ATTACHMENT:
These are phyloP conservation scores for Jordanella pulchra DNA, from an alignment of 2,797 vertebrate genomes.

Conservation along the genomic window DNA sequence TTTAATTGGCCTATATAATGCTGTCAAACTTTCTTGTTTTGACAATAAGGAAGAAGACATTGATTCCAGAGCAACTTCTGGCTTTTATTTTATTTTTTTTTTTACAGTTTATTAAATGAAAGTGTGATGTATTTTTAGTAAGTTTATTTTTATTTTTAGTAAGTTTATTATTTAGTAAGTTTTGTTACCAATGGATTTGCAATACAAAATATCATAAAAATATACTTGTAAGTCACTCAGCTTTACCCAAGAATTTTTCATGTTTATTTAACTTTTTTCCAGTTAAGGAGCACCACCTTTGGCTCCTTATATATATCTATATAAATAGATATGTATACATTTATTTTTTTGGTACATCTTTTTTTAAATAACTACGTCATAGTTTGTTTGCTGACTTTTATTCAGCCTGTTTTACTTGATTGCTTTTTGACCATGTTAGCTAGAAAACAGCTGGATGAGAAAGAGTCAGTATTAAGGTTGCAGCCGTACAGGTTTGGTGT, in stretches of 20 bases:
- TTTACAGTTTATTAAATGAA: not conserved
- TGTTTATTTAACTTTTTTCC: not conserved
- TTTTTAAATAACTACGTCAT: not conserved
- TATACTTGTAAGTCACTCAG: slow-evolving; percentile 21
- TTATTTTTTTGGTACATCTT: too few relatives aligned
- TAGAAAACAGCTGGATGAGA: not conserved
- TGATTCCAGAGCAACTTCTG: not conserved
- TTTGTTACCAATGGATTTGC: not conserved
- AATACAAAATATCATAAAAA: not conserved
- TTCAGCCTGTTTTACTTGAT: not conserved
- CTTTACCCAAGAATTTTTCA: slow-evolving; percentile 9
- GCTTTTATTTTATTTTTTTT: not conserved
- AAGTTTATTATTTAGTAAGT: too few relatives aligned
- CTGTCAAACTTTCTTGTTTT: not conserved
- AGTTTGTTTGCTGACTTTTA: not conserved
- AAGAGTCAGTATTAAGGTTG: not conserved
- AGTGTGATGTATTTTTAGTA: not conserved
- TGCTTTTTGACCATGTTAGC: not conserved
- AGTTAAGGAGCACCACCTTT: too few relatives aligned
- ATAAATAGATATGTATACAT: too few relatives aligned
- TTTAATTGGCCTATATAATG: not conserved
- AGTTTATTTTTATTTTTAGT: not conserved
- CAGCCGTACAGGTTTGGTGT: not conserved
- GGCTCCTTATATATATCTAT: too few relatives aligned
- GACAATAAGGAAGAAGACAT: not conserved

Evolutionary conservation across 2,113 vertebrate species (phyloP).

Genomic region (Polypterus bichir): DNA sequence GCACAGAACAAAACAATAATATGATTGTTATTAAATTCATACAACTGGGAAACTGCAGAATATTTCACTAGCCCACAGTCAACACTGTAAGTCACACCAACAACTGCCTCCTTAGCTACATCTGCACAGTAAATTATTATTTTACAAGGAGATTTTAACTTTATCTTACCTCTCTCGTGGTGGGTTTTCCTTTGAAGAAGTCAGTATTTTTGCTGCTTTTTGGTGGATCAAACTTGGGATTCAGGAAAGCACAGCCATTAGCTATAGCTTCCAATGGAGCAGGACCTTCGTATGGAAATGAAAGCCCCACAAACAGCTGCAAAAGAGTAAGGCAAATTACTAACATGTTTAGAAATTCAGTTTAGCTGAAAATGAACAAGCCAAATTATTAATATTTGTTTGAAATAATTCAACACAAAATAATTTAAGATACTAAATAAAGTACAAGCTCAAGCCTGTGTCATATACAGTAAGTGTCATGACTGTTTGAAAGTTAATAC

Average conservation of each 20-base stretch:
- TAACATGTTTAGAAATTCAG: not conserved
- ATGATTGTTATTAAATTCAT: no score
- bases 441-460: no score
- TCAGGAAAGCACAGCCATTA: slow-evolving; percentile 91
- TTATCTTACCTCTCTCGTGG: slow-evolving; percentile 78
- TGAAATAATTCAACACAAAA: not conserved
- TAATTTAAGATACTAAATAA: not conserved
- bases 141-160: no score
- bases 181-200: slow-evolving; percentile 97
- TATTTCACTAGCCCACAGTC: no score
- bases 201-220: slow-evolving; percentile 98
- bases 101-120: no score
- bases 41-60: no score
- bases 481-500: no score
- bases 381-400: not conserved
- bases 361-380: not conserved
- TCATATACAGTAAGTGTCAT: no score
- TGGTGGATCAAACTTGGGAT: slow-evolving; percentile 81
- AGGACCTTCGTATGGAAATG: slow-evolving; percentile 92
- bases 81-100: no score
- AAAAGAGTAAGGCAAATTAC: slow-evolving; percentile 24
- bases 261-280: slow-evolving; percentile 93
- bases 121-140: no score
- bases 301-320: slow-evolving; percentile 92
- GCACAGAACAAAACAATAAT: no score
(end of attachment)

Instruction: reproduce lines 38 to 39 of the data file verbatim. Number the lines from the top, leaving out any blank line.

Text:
- bases 141-160: no score
- bases 181-200: slow-evolving; percentile 97